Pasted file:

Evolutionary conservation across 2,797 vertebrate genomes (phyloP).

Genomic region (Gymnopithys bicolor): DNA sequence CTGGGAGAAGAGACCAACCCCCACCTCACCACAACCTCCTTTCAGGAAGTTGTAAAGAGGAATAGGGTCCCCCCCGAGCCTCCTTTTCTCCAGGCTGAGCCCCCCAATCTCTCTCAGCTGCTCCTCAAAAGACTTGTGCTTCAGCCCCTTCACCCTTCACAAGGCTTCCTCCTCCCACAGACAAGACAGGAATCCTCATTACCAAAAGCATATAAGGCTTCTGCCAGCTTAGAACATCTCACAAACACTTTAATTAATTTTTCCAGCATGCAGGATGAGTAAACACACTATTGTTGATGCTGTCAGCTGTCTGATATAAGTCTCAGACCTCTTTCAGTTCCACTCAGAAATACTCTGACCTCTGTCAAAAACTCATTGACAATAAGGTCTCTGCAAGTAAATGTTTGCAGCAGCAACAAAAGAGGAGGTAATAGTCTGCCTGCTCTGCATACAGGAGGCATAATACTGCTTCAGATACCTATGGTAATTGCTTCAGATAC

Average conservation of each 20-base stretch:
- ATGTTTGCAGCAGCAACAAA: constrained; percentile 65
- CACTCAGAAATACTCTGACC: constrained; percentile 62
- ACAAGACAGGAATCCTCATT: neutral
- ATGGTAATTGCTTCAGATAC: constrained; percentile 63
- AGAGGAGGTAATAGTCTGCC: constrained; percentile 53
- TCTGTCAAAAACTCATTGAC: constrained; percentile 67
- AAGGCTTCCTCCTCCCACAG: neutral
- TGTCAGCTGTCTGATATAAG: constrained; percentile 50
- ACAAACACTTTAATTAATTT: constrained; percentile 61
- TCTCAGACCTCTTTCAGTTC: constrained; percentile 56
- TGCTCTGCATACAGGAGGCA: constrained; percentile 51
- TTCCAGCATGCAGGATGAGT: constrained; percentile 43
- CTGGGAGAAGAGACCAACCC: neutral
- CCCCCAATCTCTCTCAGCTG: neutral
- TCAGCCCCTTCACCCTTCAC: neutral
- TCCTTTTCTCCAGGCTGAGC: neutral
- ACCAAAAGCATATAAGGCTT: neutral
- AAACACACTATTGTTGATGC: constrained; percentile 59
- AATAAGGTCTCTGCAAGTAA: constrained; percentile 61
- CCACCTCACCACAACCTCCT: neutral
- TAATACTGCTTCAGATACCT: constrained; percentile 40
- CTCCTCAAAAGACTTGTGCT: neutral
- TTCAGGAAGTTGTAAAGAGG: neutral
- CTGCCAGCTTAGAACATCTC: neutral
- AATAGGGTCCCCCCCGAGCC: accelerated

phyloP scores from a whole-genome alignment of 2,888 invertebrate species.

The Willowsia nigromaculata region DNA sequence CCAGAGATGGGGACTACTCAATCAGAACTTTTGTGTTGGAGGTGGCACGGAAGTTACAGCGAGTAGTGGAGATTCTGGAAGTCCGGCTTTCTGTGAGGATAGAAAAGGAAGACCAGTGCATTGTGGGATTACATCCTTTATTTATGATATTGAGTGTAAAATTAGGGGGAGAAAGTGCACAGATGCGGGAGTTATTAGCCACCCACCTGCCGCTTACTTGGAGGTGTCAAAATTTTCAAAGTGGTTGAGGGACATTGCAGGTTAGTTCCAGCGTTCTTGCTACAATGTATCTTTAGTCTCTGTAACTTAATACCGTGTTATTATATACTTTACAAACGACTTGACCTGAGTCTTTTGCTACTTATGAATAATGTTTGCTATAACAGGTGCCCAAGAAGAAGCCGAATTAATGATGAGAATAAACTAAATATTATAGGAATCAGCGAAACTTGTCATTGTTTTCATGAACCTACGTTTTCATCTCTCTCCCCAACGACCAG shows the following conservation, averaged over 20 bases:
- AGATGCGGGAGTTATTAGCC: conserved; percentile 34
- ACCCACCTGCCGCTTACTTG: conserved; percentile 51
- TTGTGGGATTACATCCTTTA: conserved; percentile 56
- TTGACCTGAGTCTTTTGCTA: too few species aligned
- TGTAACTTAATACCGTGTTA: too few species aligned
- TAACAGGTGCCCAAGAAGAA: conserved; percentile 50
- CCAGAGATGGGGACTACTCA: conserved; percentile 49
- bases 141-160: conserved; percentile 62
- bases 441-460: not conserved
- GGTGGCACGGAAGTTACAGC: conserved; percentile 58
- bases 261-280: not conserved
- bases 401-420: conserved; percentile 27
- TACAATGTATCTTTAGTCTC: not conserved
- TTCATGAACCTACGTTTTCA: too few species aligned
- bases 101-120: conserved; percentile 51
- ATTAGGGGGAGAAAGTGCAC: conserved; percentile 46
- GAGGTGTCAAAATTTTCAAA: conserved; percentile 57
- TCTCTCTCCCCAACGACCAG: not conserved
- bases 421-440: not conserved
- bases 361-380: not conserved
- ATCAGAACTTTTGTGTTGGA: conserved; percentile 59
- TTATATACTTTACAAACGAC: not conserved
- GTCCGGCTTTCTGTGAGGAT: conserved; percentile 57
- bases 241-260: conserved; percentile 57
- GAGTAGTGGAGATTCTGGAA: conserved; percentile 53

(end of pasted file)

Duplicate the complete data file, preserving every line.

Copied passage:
Evolutionary conservation across 2,797 vertebrate genomes (phyloP).

Genomic region (Gymnopithys bicolor): DNA sequence CTGGGAGAAGAGACCAACCCCCACCTCACCACAACCTCCTTTCAGGAAGTTGTAAAGAGGAATAGGGTCCCCCCCGAGCCTCCTTTTCTCCAGGCTGAGCCCCCCAATCTCTCTCAGCTGCTCCTCAAAAGACTTGTGCTTCAGCCCCTTCACCCTTCACAAGGCTTCCTCCTCCCACAGACAAGACAGGAATCCTCATTACCAAAAGCATATAAGGCTTCTGCCAGCTTAGAACATCTCACAAACACTTTAATTAATTTTTCCAGCATGCAGGATGAGTAAACACACTATTGTTGATGCTGTCAGCTGTCTGATATAAGTCTCAGACCTCTTTCAGTTCCACTCAGAAATACTCTGACCTCTGTCAAAAACTCATTGACAATAAGGTCTCTGCAAGTAAATGTTTGCAGCAGCAACAAAAGAGGAGGTAATAGTCTGCCTGCTCTGCATACAGGAGGCATAATACTGCTTCAGATACCTATGGTAATTGCTTCAGATAC

Average conservation of each 20-base stretch:
- ATGTTTGCAGCAGCAACAAA: constrained; percentile 65
- CACTCAGAAATACTCTGACC: constrained; percentile 62
- ACAAGACAGGAATCCTCATT: neutral
- ATGGTAATTGCTTCAGATAC: constrained; percentile 63
- AGAGGAGGTAATAGTCTGCC: constrained; percentile 53
- TCTGTCAAAAACTCATTGAC: constrained; percentile 67
- AAGGCTTCCTCCTCCCACAG: neutral
- TGTCAGCTGTCTGATATAAG: constrained; percentile 50
- ACAAACACTTTAATTAATTT: constrained; percentile 61
- TCTCAGACCTCTTTCAGTTC: constrained; percentile 56
- TGCTCTGCATACAGGAGGCA: constrained; percentile 51
- TTCCAGCATGCAGGATGAGT: constrained; percentile 43
- CTGGGAGAAGAGACCAACCC: neutral
- CCCCCAATCTCTCTCAGCTG: neutral
- TCAGCCCCTTCACCCTTCAC: neutral
- TCCTTTTCTCCAGGCTGAGC: neutral
- ACCAAAAGCATATAAGGCTT: neutral
- AAACACACTATTGTTGATGC: constrained; percentile 59
- AATAAGGTCTCTGCAAGTAA: constrained; percentile 61
- CCACCTCACCACAACCTCCT: neutral
- TAATACTGCTTCAGATACCT: constrained; percentile 40
- CTCCTCAAAAGACTTGTGCT: neutral
- TTCAGGAAGTTGTAAAGAGG: neutral
- CTGCCAGCTTAGAACATCTC: neutral
- AATAGGGTCCCCCCCGAGCC: accelerated

phyloP scores from a whole-genome alignment of 2,888 invertebrate species.

The Willowsia nigromaculata region DNA sequence CCAGAGATGGGGACTACTCAATCAGAACTTTTGTGTTGGAGGTGGCACGGAAGTTACAGCGAGTAGTGGAGATTCTGGAAGTCCGGCTTTCTGTGAGGATAGAAAAGGAAGACCAGTGCATTGTGGGATTACATCCTTTATTTATGATATTGAGTGTAAAATTAGGGGGAGAAAGTGCACAGATGCGGGAGTTATTAGCCACCCACCTGCCGCTTACTTGGAGGTGTCAAAATTTTCAAAGTGGTTGAGGGACATTGCAGGTTAGTTCCAGCGTTCTTGCTACAATGTATCTTTAGTCTCTGTAACTTAATACCGTGTTATTATATACTTTACAAACGACTTGACCTGAGTCTTTTGCTACTTATGAATAATGTTTGCTATAACAGGTGCCCAAGAAGAAGCCGAATTAATGATGAGAATAAACTAAATATTATAGGAATCAGCGAAACTTGTCATTGTTTTCATGAACCTACGTTTTCATCTCTCTCCCCAACGACCAG shows the following conservation, averaged over 20 bases:
- AGATGCGGGAGTTATTAGCC: conserved; percentile 34
- ACCCACCTGCCGCTTACTTG: conserved; percentile 51
- TTGTGGGATTACATCCTTTA: conserved; percentile 56
- TTGACCTGAGTCTTTTGCTA: too few species aligned
- TGTAACTTAATACCGTGTTA: too few species aligned
- TAACAGGTGCCCAAGAAGAA: conserved; percentile 50
- CCAGAGATGGGGACTACTCA: conserved; percentile 49
- bases 141-160: conserved; percentile 62
- bases 441-460: not conserved
- GGTGGCACGGAAGTTACAGC: conserved; percentile 58
- bases 261-280: not conserved
- bases 401-420: conserved; percentile 27
- TACAATGTATCTTTAGTCTC: not conserved
- TTCATGAACCTACGTTTTCA: too few species aligned
- bases 101-120: conserved; percentile 51
- ATTAGGGGGAGAAAGTGCAC: conserved; percentile 46
- GAGGTGTCAAAATTTTCAAA: conserved; percentile 57
- TCTCTCTCCCCAACGACCAG: not conserved
- bases 421-440: not conserved
- bases 361-380: not conserved
- ATCAGAACTTTTGTGTTGGA: conserved; percentile 59
- TTATATACTTTACAAACGAC: not conserved
- GTCCGGCTTTCTGTGAGGAT: conserved; percentile 57
- bases 241-260: conserved; percentile 57
- GAGTAGTGGAGATTCTGGAA: conserved; percentile 53